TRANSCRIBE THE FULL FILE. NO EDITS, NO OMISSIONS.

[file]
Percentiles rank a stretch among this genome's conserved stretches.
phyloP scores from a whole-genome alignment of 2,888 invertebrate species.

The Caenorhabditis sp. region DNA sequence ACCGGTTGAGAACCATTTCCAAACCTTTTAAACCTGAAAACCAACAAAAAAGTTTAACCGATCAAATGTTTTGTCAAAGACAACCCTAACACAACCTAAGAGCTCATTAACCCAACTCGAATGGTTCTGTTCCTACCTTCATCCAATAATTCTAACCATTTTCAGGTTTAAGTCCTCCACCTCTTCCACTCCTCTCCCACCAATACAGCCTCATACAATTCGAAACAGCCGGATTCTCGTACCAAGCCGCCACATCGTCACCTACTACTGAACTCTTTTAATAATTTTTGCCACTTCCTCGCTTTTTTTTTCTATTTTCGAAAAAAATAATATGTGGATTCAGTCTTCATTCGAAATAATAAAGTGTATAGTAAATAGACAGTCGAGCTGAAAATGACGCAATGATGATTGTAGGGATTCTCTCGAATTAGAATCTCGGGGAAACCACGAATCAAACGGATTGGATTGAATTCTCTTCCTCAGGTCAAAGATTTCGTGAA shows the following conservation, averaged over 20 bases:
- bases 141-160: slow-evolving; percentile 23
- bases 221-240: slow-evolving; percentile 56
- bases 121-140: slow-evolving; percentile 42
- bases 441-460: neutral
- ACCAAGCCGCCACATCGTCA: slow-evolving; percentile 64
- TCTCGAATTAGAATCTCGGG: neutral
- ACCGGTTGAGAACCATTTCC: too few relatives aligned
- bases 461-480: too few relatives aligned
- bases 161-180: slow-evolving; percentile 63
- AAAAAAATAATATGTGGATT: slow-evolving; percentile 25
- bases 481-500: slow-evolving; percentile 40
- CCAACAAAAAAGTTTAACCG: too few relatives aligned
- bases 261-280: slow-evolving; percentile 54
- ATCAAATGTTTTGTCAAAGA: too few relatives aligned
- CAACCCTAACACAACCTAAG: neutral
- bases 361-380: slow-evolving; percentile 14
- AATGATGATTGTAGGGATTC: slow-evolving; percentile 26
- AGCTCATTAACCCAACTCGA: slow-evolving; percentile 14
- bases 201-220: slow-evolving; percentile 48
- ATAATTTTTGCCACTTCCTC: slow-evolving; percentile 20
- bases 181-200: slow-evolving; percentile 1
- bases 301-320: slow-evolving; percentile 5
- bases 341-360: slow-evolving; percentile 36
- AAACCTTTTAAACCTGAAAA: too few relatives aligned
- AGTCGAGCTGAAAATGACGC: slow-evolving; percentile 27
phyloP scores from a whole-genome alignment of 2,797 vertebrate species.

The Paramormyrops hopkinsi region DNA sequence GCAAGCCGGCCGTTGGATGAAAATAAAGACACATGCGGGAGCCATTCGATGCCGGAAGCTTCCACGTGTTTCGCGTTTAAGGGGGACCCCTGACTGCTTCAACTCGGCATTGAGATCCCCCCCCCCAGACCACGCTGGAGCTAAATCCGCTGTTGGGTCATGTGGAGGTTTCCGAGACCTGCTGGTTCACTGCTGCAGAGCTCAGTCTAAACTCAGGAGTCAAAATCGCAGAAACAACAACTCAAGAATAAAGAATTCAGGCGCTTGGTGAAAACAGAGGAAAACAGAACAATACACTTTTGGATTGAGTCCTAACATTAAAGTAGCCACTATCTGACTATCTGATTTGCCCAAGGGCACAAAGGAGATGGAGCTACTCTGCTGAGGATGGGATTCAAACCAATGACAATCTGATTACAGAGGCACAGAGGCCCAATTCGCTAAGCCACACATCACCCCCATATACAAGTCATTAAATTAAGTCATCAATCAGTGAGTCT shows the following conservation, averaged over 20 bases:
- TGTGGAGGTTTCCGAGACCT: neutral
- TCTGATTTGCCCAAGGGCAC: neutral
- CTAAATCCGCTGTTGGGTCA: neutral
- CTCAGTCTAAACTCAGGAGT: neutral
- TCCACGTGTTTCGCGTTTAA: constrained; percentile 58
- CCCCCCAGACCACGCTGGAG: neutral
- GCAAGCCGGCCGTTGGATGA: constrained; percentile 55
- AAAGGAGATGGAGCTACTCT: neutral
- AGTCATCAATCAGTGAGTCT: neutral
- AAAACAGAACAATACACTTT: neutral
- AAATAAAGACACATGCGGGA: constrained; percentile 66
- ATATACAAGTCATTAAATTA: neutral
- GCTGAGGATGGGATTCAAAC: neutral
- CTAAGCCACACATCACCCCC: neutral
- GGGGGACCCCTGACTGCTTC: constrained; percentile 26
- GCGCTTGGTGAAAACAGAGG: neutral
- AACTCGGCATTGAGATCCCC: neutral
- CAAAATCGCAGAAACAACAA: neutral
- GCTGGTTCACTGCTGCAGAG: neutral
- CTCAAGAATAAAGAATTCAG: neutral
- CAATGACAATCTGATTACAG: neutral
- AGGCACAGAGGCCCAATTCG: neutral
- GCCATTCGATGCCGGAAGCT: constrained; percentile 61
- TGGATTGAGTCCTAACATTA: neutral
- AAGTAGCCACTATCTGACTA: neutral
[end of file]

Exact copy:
Percentiles rank a stretch among this genome's conserved stretches.
phyloP scores from a whole-genome alignment of 2,888 invertebrate species.

The Caenorhabditis sp. region DNA sequence ACCGGTTGAGAACCATTTCCAAACCTTTTAAACCTGAAAACCAACAAAAAAGTTTAACCGATCAAATGTTTTGTCAAAGACAACCCTAACACAACCTAAGAGCTCATTAACCCAACTCGAATGGTTCTGTTCCTACCTTCATCCAATAATTCTAACCATTTTCAGGTTTAAGTCCTCCACCTCTTCCACTCCTCTCCCACCAATACAGCCTCATACAATTCGAAACAGCCGGATTCTCGTACCAAGCCGCCACATCGTCACCTACTACTGAACTCTTTTAATAATTTTTGCCACTTCCTCGCTTTTTTTTTCTATTTTCGAAAAAAATAATATGTGGATTCAGTCTTCATTCGAAATAATAAAGTGTATAGTAAATAGACAGTCGAGCTGAAAATGACGCAATGATGATTGTAGGGATTCTCTCGAATTAGAATCTCGGGGAAACCACGAATCAAACGGATTGGATTGAATTCTCTTCCTCAGGTCAAAGATTTCGTGAA shows the following conservation, averaged over 20 bases:
- bases 141-160: slow-evolving; percentile 23
- bases 221-240: slow-evolving; percentile 56
- bases 121-140: slow-evolving; percentile 42
- bases 441-460: neutral
- ACCAAGCCGCCACATCGTCA: slow-evolving; percentile 64
- TCTCGAATTAGAATCTCGGG: neutral
- ACCGGTTGAGAACCATTTCC: too few relatives aligned
- bases 461-480: too few relatives aligned
- bases 161-180: slow-evolving; percentile 63
- AAAAAAATAATATGTGGATT: slow-evolving; percentile 25
- bases 481-500: slow-evolving; percentile 40
- CCAACAAAAAAGTTTAACCG: too few relatives aligned
- bases 261-280: slow-evolving; percentile 54
- ATCAAATGTTTTGTCAAAGA: too few relatives aligned
- CAACCCTAACACAACCTAAG: neutral
- bases 361-380: slow-evolving; percentile 14
- AATGATGATTGTAGGGATTC: slow-evolving; percentile 26
- AGCTCATTAACCCAACTCGA: slow-evolving; percentile 14
- bases 201-220: slow-evolving; percentile 48
- ATAATTTTTGCCACTTCCTC: slow-evolving; percentile 20
- bases 181-200: slow-evolving; percentile 1
- bases 301-320: slow-evolving; percentile 5
- bases 341-360: slow-evolving; percentile 36
- AAACCTTTTAAACCTGAAAA: too few relatives aligned
- AGTCGAGCTGAAAATGACGC: slow-evolving; percentile 27
phyloP scores from a whole-genome alignment of 2,797 vertebrate species.

The Paramormyrops hopkinsi region DNA sequence GCAAGCCGGCCGTTGGATGAAAATAAAGACACATGCGGGAGCCATTCGATGCCGGAAGCTTCCACGTGTTTCGCGTTTAAGGGGGACCCCTGACTGCTTCAACTCGGCATTGAGATCCCCCCCCCCAGACCACGCTGGAGCTAAATCCGCTGTTGGGTCATGTGGAGGTTTCCGAGACCTGCTGGTTCACTGCTGCAGAGCTCAGTCTAAACTCAGGAGTCAAAATCGCAGAAACAACAACTCAAGAATAAAGAATTCAGGCGCTTGGTGAAAACAGAGGAAAACAGAACAATACACTTTTGGATTGAGTCCTAACATTAAAGTAGCCACTATCTGACTATCTGATTTGCCCAAGGGCACAAAGGAGATGGAGCTACTCTGCTGAGGATGGGATTCAAACCAATGACAATCTGATTACAGAGGCACAGAGGCCCAATTCGCTAAGCCACACATCACCCCCATATACAAGTCATTAAATTAAGTCATCAATCAGTGAGTCT shows the following conservation, averaged over 20 bases:
- TGTGGAGGTTTCCGAGACCT: neutral
- TCTGATTTGCCCAAGGGCAC: neutral
- CTAAATCCGCTGTTGGGTCA: neutral
- CTCAGTCTAAACTCAGGAGT: neutral
- TCCACGTGTTTCGCGTTTAA: constrained; percentile 58
- CCCCCCAGACCACGCTGGAG: neutral
- GCAAGCCGGCCGTTGGATGA: constrained; percentile 55
- AAAGGAGATGGAGCTACTCT: neutral
- AGTCATCAATCAGTGAGTCT: neutral
- AAAACAGAACAATACACTTT: neutral
- AAATAAAGACACATGCGGGA: constrained; percentile 66
- ATATACAAGTCATTAAATTA: neutral
- GCTGAGGATGGGATTCAAAC: neutral
- CTAAGCCACACATCACCCCC: neutral
- GGGGGACCCCTGACTGCTTC: constrained; percentile 26
- GCGCTTGGTGAAAACAGAGG: neutral
- AACTCGGCATTGAGATCCCC: neutral
- CAAAATCGCAGAAACAACAA: neutral
- GCTGGTTCACTGCTGCAGAG: neutral
- CTCAAGAATAAAGAATTCAG: neutral
- CAATGACAATCTGATTACAG: neutral
- AGGCACAGAGGCCCAATTCG: neutral
- GCCATTCGATGCCGGAAGCT: constrained; percentile 61
- TGGATTGAGTCCTAACATTA: neutral
- AAGTAGCCACTATCTGACTA: neutral